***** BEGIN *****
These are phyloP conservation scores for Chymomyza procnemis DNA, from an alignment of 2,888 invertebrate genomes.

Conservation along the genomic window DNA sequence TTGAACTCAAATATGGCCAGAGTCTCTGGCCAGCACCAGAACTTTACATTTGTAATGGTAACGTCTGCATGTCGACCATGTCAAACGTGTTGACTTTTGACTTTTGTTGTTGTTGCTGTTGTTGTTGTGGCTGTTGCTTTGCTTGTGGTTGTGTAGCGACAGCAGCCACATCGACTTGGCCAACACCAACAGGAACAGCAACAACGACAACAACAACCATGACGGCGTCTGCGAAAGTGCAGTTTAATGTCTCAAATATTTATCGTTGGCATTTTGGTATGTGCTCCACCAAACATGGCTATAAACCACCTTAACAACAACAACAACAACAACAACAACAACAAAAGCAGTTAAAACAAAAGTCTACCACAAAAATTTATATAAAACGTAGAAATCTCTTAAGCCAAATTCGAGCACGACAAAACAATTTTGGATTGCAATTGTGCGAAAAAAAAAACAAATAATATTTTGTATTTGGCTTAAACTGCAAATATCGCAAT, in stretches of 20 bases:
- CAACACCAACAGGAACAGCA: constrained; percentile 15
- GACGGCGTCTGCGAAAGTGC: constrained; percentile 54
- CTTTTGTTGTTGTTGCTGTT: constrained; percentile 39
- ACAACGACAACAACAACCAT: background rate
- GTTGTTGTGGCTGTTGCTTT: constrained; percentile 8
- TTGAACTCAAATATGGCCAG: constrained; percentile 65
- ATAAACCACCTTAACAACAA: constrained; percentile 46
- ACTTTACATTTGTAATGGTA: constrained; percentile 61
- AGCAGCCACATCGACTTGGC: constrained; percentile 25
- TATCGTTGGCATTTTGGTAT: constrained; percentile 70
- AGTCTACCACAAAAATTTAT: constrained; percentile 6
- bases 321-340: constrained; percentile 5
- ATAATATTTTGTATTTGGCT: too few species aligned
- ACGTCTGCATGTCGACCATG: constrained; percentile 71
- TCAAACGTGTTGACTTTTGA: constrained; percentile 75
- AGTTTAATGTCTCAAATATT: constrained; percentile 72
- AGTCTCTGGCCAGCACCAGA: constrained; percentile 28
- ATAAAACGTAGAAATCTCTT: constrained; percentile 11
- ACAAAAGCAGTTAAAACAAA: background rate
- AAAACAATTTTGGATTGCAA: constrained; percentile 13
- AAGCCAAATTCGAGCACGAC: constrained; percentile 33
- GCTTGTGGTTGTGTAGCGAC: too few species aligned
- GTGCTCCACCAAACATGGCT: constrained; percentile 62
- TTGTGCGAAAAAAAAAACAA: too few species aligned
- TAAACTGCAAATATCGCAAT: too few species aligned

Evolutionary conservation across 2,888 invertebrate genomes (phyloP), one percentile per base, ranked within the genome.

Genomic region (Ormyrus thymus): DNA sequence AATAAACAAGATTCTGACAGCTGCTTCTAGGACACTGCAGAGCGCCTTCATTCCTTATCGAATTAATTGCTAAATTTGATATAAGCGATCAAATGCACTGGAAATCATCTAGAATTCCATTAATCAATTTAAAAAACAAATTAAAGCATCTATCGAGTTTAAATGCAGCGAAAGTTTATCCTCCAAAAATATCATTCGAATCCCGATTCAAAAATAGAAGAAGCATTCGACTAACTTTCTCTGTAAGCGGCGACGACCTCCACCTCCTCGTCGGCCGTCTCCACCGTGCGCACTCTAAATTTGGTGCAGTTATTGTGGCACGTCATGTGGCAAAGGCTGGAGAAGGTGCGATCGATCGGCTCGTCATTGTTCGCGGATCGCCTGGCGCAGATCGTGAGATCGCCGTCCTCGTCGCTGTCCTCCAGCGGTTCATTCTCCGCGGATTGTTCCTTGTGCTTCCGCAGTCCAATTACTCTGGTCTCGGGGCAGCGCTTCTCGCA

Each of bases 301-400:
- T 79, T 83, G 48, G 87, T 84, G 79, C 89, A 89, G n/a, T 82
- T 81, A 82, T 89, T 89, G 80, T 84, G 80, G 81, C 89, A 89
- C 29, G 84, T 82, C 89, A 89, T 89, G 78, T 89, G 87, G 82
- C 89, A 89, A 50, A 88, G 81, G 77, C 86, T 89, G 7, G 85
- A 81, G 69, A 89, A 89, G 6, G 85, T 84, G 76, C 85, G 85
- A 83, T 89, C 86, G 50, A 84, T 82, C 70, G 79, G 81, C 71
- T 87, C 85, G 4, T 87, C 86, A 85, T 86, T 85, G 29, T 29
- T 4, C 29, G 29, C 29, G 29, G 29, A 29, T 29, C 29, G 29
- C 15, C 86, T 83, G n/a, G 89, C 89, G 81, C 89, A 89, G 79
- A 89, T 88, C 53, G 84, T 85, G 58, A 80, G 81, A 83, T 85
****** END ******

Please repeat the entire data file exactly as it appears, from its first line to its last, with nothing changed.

These are phyloP conservation scores for Chymomyza procnemis DNA, from an alignment of 2,888 invertebrate genomes.

Conservation along the genomic window DNA sequence TTGAACTCAAATATGGCCAGAGTCTCTGGCCAGCACCAGAACTTTACATTTGTAATGGTAACGTCTGCATGTCGACCATGTCAAACGTGTTGACTTTTGACTTTTGTTGTTGTTGCTGTTGTTGTTGTGGCTGTTGCTTTGCTTGTGGTTGTGTAGCGACAGCAGCCACATCGACTTGGCCAACACCAACAGGAACAGCAACAACGACAACAACAACCATGACGGCGTCTGCGAAAGTGCAGTTTAATGTCTCAAATATTTATCGTTGGCATTTTGGTATGTGCTCCACCAAACATGGCTATAAACCACCTTAACAACAACAACAACAACAACAACAACAACAAAAGCAGTTAAAACAAAAGTCTACCACAAAAATTTATATAAAACGTAGAAATCTCTTAAGCCAAATTCGAGCACGACAAAACAATTTTGGATTGCAATTGTGCGAAAAAAAAAACAAATAATATTTTGTATTTGGCTTAAACTGCAAATATCGCAAT, in stretches of 20 bases:
- CAACACCAACAGGAACAGCA: constrained; percentile 15
- GACGGCGTCTGCGAAAGTGC: constrained; percentile 54
- CTTTTGTTGTTGTTGCTGTT: constrained; percentile 39
- ACAACGACAACAACAACCAT: background rate
- GTTGTTGTGGCTGTTGCTTT: constrained; percentile 8
- TTGAACTCAAATATGGCCAG: constrained; percentile 65
- ATAAACCACCTTAACAACAA: constrained; percentile 46
- ACTTTACATTTGTAATGGTA: constrained; percentile 61
- AGCAGCCACATCGACTTGGC: constrained; percentile 25
- TATCGTTGGCATTTTGGTAT: constrained; percentile 70
- AGTCTACCACAAAAATTTAT: constrained; percentile 6
- bases 321-340: constrained; percentile 5
- ATAATATTTTGTATTTGGCT: too few species aligned
- ACGTCTGCATGTCGACCATG: constrained; percentile 71
- TCAAACGTGTTGACTTTTGA: constrained; percentile 75
- AGTTTAATGTCTCAAATATT: constrained; percentile 72
- AGTCTCTGGCCAGCACCAGA: constrained; percentile 28
- ATAAAACGTAGAAATCTCTT: constrained; percentile 11
- ACAAAAGCAGTTAAAACAAA: background rate
- AAAACAATTTTGGATTGCAA: constrained; percentile 13
- AAGCCAAATTCGAGCACGAC: constrained; percentile 33
- GCTTGTGGTTGTGTAGCGAC: too few species aligned
- GTGCTCCACCAAACATGGCT: constrained; percentile 62
- TTGTGCGAAAAAAAAAACAA: too few species aligned
- TAAACTGCAAATATCGCAAT: too few species aligned

Evolutionary conservation across 2,888 invertebrate genomes (phyloP), one percentile per base, ranked within the genome.

Genomic region (Ormyrus thymus): DNA sequence AATAAACAAGATTCTGACAGCTGCTTCTAGGACACTGCAGAGCGCCTTCATTCCTTATCGAATTAATTGCTAAATTTGATATAAGCGATCAAATGCACTGGAAATCATCTAGAATTCCATTAATCAATTTAAAAAACAAATTAAAGCATCTATCGAGTTTAAATGCAGCGAAAGTTTATCCTCCAAAAATATCATTCGAATCCCGATTCAAAAATAGAAGAAGCATTCGACTAACTTTCTCTGTAAGCGGCGACGACCTCCACCTCCTCGTCGGCCGTCTCCACCGTGCGCACTCTAAATTTGGTGCAGTTATTGTGGCACGTCATGTGGCAAAGGCTGGAGAAGGTGCGATCGATCGGCTCGTCATTGTTCGCGGATCGCCTGGCGCAGATCGTGAGATCGCCGTCCTCGTCGCTGTCCTCCAGCGGTTCATTCTCCGCGGATTGTTCCTTGTGCTTCCGCAGTCCAATTACTCTGGTCTCGGGGCAGCGCTTCTCGCA

Each of bases 301-400:
- T 79, T 83, G 48, G 87, T 84, G 79, C 89, A 89, G n/a, T 82
- T 81, A 82, T 89, T 89, G 80, T 84, G 80, G 81, C 89, A 89
- C 29, G 84, T 82, C 89, A 89, T 89, G 78, T 89, G 87, G 82
- C 89, A 89, A 50, A 88, G 81, G 77, C 86, T 89, G 7, G 85
- A 81, G 69, A 89, A 89, G 6, G 85, T 84, G 76, C 85, G 85
- A 83, T 89, C 86, G 50, A 84, T 82, C 70, G 79, G 81, C 71
- T 87, C 85, G 4, T 87, C 86, A 85, T 86, T 85, G 29, T 29
- T 4, C 29, G 29, C 29, G 29, G 29, A 29, T 29, C 29, G 29
- C 15, C 86, T 83, G n/a, G 89, C 89, G 81, C 89, A 89, G 79
- A 89, T 88, C 53, G 84, T 85, G 58, A 80, G 81, A 83, T 85